How to Be an Ace
About World War 1 Ace Field Kindley
The number one ace pilot for America in World War 1, Eddie Rickenbacker, was previously a race car driver. America’s number four ace pilot (number five, if you count Raoul Lufbery) was previously a movie projectionist: Field Kindley. Yes, that’s written the right way around, though after his death an airfield in the Philippines, and later one on Bermuda, were named Kindley Field in honor of Field Kindley.
One can see some overlap in skill sets between a race car driver and a fighter pilot. But how does a movie projectionist become a top ace? In reading War Bird Ace: The Great War Exploits of Capt. Field E. Kindley, I noticed the author, retired USAF officer Jack Stokes Ballard, had a lot of discussion of the qualities that might predict a top ace. This book should be very interesting to Air Force cadets in general, and pilot candidates in particular, because it is both foundational history of the Air Force and also gives insight into that burning question, “will I be selected for pilot training or washed out?”
Foundations of the Air Force
I discovered this book through the Vintage Aero Flying Museum, which was one of the book’s information sources. Kindley’s name is barely known today, partly because nobody pays attention to number four of anything, but mainly because he died in a postwar flying accident at the age of 23. Otherwise, he seemed on track to become one of the foundational pilots of the Air Force, as he was an ace like Eddie Rickenbacker and promoted aviation through air racing like Jimmy Doolittle. Also, like Billy Mitchell, he stayed in the Army after the war and spoke up for a cabinet-level Department of the Air.
As it was, Kindley put a lot of living in 23 years, and a 23-year-old in those days did not seem as young as now. (Another WW1 pilot at the age of 24 said flying and fighting made him look 40 and feel 90 years old.)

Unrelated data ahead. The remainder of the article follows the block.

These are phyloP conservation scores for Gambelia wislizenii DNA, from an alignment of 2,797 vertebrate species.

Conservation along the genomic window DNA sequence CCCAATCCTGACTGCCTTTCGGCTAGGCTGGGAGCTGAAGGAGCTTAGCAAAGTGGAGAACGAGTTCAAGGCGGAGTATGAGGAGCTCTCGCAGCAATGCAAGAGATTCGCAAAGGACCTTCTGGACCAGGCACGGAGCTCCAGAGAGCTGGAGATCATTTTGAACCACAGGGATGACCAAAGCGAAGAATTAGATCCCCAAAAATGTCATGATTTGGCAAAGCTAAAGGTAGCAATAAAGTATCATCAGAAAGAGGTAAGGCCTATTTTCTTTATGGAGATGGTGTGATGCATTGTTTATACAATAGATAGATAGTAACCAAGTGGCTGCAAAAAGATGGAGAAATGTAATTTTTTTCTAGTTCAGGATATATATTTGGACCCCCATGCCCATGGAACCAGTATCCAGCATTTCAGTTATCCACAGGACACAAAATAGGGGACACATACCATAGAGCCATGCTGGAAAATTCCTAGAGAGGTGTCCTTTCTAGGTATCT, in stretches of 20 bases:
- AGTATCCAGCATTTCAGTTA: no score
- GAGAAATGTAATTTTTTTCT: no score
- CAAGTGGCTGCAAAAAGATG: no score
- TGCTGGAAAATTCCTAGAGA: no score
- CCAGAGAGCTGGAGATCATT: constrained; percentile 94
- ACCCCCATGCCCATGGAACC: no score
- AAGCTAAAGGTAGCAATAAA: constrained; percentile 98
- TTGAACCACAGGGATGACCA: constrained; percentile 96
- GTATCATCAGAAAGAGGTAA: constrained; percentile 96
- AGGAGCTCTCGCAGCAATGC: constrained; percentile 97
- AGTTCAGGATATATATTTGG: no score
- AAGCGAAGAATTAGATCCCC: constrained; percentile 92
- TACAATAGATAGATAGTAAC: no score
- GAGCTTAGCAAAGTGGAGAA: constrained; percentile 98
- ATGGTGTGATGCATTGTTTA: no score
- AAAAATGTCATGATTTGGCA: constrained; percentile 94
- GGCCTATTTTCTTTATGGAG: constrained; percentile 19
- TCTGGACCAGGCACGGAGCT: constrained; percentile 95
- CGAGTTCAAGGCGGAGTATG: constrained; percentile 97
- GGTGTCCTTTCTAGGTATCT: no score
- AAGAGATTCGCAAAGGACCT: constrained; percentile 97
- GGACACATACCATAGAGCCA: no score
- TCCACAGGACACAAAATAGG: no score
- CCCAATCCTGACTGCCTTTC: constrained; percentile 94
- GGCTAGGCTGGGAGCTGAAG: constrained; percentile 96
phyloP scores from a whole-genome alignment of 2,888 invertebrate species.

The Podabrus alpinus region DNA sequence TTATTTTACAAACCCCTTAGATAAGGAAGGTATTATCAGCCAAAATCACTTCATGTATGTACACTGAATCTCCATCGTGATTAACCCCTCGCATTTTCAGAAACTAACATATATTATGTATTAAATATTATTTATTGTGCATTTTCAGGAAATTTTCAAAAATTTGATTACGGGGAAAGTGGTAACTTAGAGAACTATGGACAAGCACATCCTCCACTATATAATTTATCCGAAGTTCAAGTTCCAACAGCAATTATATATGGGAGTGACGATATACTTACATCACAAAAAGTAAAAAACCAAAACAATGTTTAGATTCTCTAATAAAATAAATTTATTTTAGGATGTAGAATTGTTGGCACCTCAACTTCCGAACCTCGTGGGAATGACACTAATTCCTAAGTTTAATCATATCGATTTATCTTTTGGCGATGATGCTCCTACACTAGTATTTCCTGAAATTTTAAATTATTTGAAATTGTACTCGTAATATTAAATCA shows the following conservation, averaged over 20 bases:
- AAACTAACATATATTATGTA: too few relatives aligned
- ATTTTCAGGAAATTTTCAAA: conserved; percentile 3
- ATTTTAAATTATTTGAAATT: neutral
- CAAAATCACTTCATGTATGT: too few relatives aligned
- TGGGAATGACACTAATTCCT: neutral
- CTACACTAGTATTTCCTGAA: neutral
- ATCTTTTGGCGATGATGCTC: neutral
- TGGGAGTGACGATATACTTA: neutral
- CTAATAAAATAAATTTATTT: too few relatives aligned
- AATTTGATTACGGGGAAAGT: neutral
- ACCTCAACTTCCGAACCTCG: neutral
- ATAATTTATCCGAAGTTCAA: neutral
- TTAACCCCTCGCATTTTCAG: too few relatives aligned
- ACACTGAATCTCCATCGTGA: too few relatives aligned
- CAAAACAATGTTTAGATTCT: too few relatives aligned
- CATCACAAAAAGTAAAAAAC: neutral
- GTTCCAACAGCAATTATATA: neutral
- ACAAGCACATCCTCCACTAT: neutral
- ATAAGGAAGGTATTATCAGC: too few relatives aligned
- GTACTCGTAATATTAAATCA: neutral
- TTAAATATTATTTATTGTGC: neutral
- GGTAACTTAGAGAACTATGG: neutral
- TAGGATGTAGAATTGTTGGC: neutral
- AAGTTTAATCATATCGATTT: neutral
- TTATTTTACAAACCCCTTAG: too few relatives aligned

The two Kindley Fields and other places related to Field Kindley
Where Field Kindley grew up, also where there was a Kindley Field named for him.
Site of the second field named for Field Kindley, an airfield used in World War 2.
Kindley's flight training was in England.
At the front in France.
Kindley Field in Bermuda
Not so average
At the time the US entered World War 1, Field Kindley was a movie projectionist from Kansas. After the war, he had the chance to be part of movies about aviation. How many projectionists watch thrillers and imagine themselves as the hero? But then how many of those, within a couple of years, actually become that hero, and get offered a part in a movie?
Actually, Kindley’s life was not as average as that description sounds. He was born in Arkansas, but his mother died before he was 3, and from 7 to 12 he lived in the Philippines where his father was a schoolteacher. Later he returned to the US to live with relatives in Arkansas, while his father stayed in the Philippines. Besides being a projectionist, he was also a part owner of the movie theater, and a successful entrepreneur, recognized for honesty and success.
Kindley joined the Army about a month after the US declared war on Germany. He started in the infantry, but decided the Air Service sounded better.
Many ace qualities were lacking
Kindley had no strong mechanical bent, and no tendency to recklessness or thrill seeking. As a boy, he was not particularly adventuresome or driven. His decisions seemed to be made calmly and thoughtfully. His high school grades were only slightly above average, with no particular strength in math or science, and he quit school before graduating. He played sports, but was not a star. He wasn’t known for hunting or any other involvement with firearms. He could make minor repairs and adjustments to a car or motorcycle, but did not know gasoline motors. Nothing about him showed particular aptitude for aviation.